• During a recent presentation on behalf of the authority member Olive Main stated authority staff will be remaining in post until April 2013, and the authority expects the incoming commissioner to spend in the region of £1m/year running their office, ie. spending at a similar rate as the Police Authority do now. Is this actually the view of all authority members? I would like to suggest the authority make arrangements so an incoming commissioner can, if they wish, start making savings as soon as possible, and are not lumbered with expensive ex-police authority staff for months on end.

Privatisation of the “Back Office”

It should be an interesting meeting as it has been reported on the radio that police unions are planning to use the public speaking slot at the meeting to oppose increasing privatisation.

The authority is to consider a recommendation from the Chief Constable and the Authority’s Chief Executive to work towards outsourcing the force’s “Organisational Support services” to private company “G4S” in a project in collaboration with Bedfordshire and Hertfordshire police.

The recommended option is:

all Organisational Support functions and services including ICT systems, networks, maintenance and development and would be outsourced to a commercial partner on behalf of all three forces. The benefits would be contractually guaranteed. This would be negotiated and procured through an existing framework agreement.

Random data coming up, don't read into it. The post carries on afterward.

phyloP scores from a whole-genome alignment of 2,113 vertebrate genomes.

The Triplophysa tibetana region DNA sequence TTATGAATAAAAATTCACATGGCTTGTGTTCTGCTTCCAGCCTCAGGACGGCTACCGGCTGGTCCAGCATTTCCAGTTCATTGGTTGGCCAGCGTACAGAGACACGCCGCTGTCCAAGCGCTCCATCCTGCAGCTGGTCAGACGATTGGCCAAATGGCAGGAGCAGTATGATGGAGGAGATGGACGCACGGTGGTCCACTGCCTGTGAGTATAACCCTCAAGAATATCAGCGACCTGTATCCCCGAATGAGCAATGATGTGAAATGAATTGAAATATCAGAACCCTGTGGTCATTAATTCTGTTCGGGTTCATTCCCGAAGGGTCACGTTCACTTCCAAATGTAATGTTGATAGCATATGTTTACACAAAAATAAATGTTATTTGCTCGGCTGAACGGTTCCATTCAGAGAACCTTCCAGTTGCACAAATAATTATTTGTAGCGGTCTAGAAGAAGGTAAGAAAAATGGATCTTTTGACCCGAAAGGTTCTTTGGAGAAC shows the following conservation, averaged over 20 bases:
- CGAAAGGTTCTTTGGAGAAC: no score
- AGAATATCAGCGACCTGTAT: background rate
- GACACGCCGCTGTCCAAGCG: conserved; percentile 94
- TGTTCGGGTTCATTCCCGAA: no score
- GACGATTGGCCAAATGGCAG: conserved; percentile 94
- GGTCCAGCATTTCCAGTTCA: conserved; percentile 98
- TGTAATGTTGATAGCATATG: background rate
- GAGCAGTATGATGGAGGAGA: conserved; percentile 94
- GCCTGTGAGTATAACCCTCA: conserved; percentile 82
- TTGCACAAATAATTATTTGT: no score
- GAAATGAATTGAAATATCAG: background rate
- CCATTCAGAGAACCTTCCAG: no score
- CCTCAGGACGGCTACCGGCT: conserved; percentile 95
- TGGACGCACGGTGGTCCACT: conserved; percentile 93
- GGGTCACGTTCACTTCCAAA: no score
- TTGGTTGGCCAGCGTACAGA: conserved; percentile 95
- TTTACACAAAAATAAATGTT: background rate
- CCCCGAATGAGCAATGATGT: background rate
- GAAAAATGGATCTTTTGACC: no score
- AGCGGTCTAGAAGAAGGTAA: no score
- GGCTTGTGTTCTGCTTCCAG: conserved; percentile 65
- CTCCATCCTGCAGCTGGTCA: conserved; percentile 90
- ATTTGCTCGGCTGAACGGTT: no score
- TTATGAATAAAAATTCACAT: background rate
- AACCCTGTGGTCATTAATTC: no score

The “Organisational Support” functions are:

  • HR (incl. Learning and Development)
  • Finance & Payroll
  • ICT
  • Procurement
  • Corporate Communications
  • Corporate Services/Development
  • Estates and Facilities
  • Fleet
  • Legal Services

The police authorities are trying to push this through before Police and Crime Commissioners are elected in November, but note that even if they fail to meet this timeline, they will have worked up an option for the incoming commissioners to consider.

Much of this has been worked up at relatively secret working group meetings involving members of the three police authorities; while the minutes do appear in Bedfordshire Police Authority’s papers the meetings are not listed on the Cambridgeshire Police Authority site.

It will certainly be interesting to hear the Chief Constable explain why he is supporting the proposals, and what the union’s objections to them are.

Locally, and nationally privatisation of public services is becoming common place; there are lots of experiences to draw on and public sector commissioners ought be getting better at it – at protecting the interests of staff (not just those transferred over to the private company, but new employees too) while ensuring the public services remain under democratic control and excellent value is obtained for taxpayers’ money.

Flexibility is also important, if what the police need changes, we need to ensure the private contractor isn’t able to use this as a means of extorting money from the taxpayer. The documents before the authority appear ambitious on this point:

Change should be delivered at cost and that the costs should be clearly identified so that the user pays (either the three forces together or one user if a different requirement). The ability to be flexible and react to new and changing requirements will be essential.